August 10, 2014
Brown University's Time Machine
Below, excerpts from Henry Fountain's July 28 New York Times Science section story.
If museums are meant to preserve objects forever, then forever ended here in 1945.
That year, Brown University's natural history museum, which included multitudes of animal skeletons and specimens among its 50,000 items, as well as anthropological curiosities like rope made from human hair, was thrown away.
It was a sad end to what had been a labor of love for John Whipple Potter Jenks, a Brown alumnus, taxidermist and naturalist who founded the teaching museum in 1871.
But Jenks had died in 1894 — on the steps of the museum, no less — and what by then was known as the Jenks Museum fell into disarray. It was shuttered in 1915, and the objects were scattered or stored until most of them were hauled, in 92 truckloads, to a nearby dump in 1945.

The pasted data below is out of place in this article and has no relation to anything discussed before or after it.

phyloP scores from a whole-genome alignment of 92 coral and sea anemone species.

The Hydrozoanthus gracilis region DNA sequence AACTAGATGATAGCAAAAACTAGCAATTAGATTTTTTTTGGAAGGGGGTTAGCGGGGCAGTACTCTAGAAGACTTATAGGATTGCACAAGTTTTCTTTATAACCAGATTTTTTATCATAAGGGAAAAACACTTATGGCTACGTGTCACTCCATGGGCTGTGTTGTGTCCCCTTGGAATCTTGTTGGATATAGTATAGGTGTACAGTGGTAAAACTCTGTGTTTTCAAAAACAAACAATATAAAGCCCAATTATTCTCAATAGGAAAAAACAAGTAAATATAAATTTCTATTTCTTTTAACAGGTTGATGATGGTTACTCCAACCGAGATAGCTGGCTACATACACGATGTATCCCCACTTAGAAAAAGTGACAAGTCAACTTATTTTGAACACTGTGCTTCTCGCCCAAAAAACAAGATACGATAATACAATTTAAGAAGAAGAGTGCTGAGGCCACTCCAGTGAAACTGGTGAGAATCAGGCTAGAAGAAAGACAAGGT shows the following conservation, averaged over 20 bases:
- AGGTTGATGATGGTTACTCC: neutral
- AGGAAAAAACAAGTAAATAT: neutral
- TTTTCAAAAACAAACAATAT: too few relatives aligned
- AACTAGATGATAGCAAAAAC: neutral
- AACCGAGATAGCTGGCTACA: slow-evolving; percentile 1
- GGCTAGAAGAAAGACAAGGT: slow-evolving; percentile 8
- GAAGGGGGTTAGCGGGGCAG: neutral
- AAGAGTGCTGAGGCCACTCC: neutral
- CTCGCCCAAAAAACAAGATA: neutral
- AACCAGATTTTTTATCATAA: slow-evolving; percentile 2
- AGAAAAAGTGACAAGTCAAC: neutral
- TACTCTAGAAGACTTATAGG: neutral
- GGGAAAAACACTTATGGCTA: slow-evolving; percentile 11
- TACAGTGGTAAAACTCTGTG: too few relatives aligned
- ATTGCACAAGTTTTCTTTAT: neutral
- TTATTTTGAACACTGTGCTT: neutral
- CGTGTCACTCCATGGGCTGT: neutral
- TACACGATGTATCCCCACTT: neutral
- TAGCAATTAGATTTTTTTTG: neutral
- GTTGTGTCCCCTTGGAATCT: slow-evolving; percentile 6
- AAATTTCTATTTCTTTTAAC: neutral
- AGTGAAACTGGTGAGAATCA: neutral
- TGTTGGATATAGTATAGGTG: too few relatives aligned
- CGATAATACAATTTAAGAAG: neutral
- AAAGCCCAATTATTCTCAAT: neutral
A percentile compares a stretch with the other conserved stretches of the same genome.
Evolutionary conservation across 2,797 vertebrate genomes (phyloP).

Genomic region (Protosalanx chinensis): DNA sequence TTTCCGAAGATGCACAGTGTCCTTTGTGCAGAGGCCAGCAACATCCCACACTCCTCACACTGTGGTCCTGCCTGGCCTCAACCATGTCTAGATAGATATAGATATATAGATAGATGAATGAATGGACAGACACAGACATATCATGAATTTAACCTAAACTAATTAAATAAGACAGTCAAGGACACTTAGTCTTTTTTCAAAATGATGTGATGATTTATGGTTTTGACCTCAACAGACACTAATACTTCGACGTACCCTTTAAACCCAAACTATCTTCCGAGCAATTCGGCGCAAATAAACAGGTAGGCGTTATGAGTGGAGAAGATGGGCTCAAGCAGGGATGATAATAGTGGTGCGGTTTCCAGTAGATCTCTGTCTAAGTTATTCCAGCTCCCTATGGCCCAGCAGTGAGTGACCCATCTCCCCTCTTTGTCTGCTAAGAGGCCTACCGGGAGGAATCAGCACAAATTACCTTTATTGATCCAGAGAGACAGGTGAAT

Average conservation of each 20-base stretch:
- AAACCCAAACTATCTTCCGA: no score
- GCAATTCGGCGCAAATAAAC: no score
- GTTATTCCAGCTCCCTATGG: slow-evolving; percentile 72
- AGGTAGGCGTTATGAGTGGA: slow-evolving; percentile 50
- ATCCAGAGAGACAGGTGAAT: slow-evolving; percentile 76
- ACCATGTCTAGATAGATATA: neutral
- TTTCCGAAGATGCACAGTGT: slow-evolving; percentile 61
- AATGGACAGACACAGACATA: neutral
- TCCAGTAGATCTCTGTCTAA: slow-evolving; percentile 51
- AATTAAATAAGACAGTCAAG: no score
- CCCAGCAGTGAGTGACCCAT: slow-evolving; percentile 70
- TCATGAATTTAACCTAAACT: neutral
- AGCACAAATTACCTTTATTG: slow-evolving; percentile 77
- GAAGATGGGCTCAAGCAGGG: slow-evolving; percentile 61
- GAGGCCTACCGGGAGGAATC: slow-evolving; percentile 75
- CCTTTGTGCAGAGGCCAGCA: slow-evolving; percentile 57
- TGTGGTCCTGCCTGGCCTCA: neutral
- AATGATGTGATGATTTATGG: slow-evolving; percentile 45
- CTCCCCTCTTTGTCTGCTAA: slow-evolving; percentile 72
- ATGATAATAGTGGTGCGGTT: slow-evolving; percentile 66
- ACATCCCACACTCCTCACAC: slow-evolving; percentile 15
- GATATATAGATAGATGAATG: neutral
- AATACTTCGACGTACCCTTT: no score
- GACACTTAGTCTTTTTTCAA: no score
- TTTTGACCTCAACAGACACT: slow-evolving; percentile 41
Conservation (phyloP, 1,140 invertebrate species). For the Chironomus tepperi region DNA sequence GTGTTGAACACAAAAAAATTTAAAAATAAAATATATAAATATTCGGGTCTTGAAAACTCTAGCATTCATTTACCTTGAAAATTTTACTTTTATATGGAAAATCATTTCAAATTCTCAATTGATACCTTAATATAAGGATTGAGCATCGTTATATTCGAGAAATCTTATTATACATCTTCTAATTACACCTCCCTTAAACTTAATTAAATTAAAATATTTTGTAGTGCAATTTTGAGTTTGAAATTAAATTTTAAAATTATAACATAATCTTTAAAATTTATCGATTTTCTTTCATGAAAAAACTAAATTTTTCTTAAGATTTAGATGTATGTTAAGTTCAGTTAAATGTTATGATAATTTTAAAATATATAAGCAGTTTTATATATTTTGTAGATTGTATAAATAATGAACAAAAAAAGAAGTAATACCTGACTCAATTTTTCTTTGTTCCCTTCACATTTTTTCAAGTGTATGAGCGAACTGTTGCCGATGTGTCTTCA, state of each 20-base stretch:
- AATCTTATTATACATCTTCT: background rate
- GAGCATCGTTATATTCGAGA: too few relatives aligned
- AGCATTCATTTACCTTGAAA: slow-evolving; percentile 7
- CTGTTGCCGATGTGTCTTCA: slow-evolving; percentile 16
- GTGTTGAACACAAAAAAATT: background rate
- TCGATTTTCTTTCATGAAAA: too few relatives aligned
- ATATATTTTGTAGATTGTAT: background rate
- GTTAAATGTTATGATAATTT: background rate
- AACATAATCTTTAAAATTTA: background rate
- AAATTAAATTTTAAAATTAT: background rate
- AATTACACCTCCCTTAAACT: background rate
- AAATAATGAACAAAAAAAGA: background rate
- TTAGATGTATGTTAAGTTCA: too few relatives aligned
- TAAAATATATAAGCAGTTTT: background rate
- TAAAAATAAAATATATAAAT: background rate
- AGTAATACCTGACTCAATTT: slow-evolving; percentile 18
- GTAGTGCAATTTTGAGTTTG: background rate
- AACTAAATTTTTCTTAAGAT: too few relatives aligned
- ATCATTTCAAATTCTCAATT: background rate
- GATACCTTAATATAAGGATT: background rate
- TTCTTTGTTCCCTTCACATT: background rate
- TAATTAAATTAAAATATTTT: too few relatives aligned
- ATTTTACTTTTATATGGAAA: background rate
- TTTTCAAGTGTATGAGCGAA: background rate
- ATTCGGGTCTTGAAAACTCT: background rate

But now the Jenks Museum lives again, at least temporarily, in an exhibition that is as much about art as it is about science.
The exhibition, which also includes a recreation of Jenks's office [top] as it might have looked in the year of his death, will be on display until spring.
But the project is also about "what happens when museums and natural history objects disappear," Dr. Lubar said.
"You have a museum that is so organized and classified, and then it decays and random pieces of it get saved by chance," said Lily Benedict, who received her master’s degree in public humanities in May and worked on the project. "There’s a surreal quality to what's left."
August 10, 2014 at 08:01 PM | Permalink
Books . . .
Posted by: 6.02*10^23 | Aug 11, 2014 3:55:13 AM